As many as 1 in 3 people diagnosed by physicians as having asthma may not have the respiratory disease, a Canadian study suggests.
The finding is concerning because it suggests that millions of people may be taking asthma medications unnecessarily.
“It’s impossible to say how many of these patients were originally misdiagnosed with asthma, and how many have asthma that is no longer active,” said Shawn Aaron, M.D., a respirologist at The Ottawa Hospital and lead author of the study. “What we do know is that they were all able to stop taking medication that they didn’t need – medication that is expensive and can have side effects.”
The Canadian study examined 613 people whose physicians had diagnosed them with asthma during the previous five years. Exams found that 203 of them – one-third – did not have asthma at the time of the follow-up. Some may have seen their cases of asthma subside since the diagnosis. Others were misdiagnosed in the first place.
Tellingly, only about 44 percent of the patients who did not currently have asthma were originally diagnosed with a breathing airflow test, such as by breathing into a spirometer. Such testing might have ruled out an asthma diagnosis.
Dr. Aaron’s call to action
For Dr. Aaron, the results make clear the importance of getting the correct diagnosis.
“We need to educate physicians and the public to get the diagnosis right in the first place,” he said. “Patients who have difficulty breathing should ask their doctor to order a breathing test (spirometry) to determine if they might have asthma or even Chronic Obstructive Pulmonary Disease (COPD). Similarly, if patients think they may have been misdiagnosed with asthma or that they no longer have asthma, they should ask their doctor for a spirometry test. Asthma can be deadly, so patients should never go off their medication without speaking to a doctor first.”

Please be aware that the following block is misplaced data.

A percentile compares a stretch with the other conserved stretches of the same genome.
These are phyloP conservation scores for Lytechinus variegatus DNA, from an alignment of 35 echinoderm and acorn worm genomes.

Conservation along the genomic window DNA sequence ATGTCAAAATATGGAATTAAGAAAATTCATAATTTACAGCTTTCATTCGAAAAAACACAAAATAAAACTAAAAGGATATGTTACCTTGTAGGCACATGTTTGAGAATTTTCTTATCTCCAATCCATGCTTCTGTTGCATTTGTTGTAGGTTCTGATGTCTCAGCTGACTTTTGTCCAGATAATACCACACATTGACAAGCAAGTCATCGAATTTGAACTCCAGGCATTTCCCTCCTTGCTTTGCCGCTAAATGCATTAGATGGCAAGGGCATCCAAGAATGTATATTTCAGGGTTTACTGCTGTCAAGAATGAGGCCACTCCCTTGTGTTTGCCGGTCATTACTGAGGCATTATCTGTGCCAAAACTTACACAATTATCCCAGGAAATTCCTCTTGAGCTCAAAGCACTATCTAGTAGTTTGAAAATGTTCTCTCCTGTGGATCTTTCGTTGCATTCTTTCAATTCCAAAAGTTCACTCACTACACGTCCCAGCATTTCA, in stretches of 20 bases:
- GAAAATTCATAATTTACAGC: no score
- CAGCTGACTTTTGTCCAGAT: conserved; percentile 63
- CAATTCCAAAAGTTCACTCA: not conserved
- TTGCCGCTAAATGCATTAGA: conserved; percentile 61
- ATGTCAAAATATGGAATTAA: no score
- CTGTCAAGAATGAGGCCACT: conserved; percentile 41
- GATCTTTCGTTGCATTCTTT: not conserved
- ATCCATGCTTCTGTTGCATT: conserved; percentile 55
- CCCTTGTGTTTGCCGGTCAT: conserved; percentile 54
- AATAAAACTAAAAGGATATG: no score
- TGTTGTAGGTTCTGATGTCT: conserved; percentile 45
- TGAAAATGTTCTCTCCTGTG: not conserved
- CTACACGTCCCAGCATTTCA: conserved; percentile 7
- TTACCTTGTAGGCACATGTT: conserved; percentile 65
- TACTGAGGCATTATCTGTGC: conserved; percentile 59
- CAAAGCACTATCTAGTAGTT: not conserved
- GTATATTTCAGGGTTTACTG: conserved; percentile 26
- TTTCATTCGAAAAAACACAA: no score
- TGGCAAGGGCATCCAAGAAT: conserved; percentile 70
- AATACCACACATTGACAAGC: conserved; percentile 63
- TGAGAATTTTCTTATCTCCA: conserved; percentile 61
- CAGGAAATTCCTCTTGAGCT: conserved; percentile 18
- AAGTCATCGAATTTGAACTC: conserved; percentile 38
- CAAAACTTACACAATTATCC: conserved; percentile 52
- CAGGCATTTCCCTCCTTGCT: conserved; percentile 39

Asthma is a disease that limits the lungs’ ability to transfer air into and out of the body. About 17.7 million Americans, or more than 7.4 percent of the population, have the disease, according to the U.S. Centers for Disease Control and Prevention. In 2014, it killed 3,651 people.
- Coughing at night or early morning
- Tightness in the chest
People with asthma have it all the time, but asthma attacks occur when the lungs are irritated. An asthma attack causes the airways to tighten, further limiting the flow of air to and from the lungs.
Asthma is treated with various medications. Some can be breathed in through an inhaler. Some are aimed at relieving the symptoms of an attack. Others are intended for long-term control of the disease.
The Asthma and Allergy Foundation of America estimates the direct cost of asthma – medications, hospitalizations and treatments – at about $50.1 billion a year. Medicaid spent about $67 per member on asthma medicine in 2014, the program’s third-highest category of treatment.
Discuss your asthma-like symptoms – or disappearance of them – with your health care provider. You can find a Providence provider near you in our directory.
Resources in this article
The Canadian study, “Reevaluation of Diagnosis in Adults With Physician-Diagnosed Asthma,” was published in the Journal of the American Medical Association. The Ottawa Hospital published a news release about the findings.
The CDC’s asthma resource page provides management techniques, statistics and other information.